• The NHTSA ranked Harris County first in per-capita alcohol-related deaths among 10 of the nation’s most populous counties in 2006 based on 232 alcohol-related traffic deaths and 203 traffic deaths in which a driver was legally drunk. (Source)
    • 3% of DUI fatalities in Region 6 (13 counties comprising the greater Houston area) in 2012 involved youth under age 21 (TXDoT). (Source)
    • 7% of survey respondents ages 12 and older in the Houston area reported taking prescription pain killers that were not prescribed for them. 17.4% of Houston high school students reported taking prescription drugs without a prescription. (Source)
    • 2% of students in Houston and 26.4% of students in Texas reported being offered or sold drugs on school grounds. (Source)
    • 4,785 minors were arrested for drug and alcohol offenses in the greater Houston area in 2012. 25% were for alcohol law violations, DUI, and public intoxication. (Source)
    • Among current college students specifically:
      1. More than 4 in 10 (44 percent) say they abuse Rx stimulants in order to study and improve academic performance, while 31 percent say they abuse in order to stay awak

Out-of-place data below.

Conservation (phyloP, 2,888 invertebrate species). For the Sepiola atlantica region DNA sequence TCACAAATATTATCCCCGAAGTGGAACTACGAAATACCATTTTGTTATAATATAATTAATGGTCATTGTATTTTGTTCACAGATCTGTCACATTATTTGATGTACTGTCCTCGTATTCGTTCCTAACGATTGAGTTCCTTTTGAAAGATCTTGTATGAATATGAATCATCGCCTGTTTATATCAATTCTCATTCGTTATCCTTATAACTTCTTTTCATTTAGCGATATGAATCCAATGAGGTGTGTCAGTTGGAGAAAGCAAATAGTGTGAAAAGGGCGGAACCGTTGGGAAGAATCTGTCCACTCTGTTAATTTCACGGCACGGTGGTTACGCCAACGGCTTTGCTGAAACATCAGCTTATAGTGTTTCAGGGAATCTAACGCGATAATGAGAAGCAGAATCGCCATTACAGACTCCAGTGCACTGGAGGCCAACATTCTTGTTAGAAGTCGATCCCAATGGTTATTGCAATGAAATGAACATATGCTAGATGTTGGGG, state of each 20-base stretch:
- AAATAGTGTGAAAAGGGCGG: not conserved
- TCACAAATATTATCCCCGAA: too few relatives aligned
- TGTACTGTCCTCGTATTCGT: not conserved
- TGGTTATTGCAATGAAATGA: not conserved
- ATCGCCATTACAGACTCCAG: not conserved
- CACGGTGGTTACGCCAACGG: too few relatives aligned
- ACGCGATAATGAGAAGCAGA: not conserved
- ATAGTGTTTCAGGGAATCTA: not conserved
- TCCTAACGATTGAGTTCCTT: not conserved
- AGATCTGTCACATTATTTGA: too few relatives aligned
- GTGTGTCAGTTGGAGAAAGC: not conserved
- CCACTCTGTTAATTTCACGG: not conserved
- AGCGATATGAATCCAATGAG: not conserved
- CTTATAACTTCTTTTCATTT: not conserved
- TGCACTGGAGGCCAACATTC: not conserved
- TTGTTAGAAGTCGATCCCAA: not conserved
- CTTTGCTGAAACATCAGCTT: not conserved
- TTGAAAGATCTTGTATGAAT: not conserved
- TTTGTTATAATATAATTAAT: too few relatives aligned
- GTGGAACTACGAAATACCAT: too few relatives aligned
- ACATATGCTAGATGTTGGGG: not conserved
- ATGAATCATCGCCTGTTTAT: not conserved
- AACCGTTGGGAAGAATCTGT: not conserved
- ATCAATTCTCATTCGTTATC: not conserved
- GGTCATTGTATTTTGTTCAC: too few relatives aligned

2. More than 1 in 5 (21 percent) report abusing Rx stimulants in order to improve work performance at their job
      3. More than a quarter of students (27 percent) who report abuse of Rx stimulants also hold full-time jobs, in addition to attending school (compared to 12 percent of those who do not abuse Rx stimulants) (Source)
    • 1 out of 6 of Texas teens reports having misused or abused a prescription drug in the past year. (Source – link broken)
    • 4 million adolescents have an alcohol or drug problem.  (NSDUH) (Source)
    • More than 4 in 10 teens who begin drinking before age 15 eventually become alcoholics. (Source)
    • Each year, approximately 5,000 youth under the age of 21 die as a result of underage drinking. (Source)
    • In a 2011 survey, approximately 8% of kids ages 12 to 17 reported past-month marijuana use. (Source)
    • 1 in 4 teens has misused or abused a prescription drug at least once in their lifetime. (Source)
    • Half of all lifetime cases of mental and substance use disorders begin by age 14 and three-fourths by age 24. (Source)
    • Each year, approximately 5,000 youth under the age of 21 die as a result of alcohol-related car crashes, homicides, suicides, alcohol poisoning, and other injuries such as falls, burns, and drowning. (Source)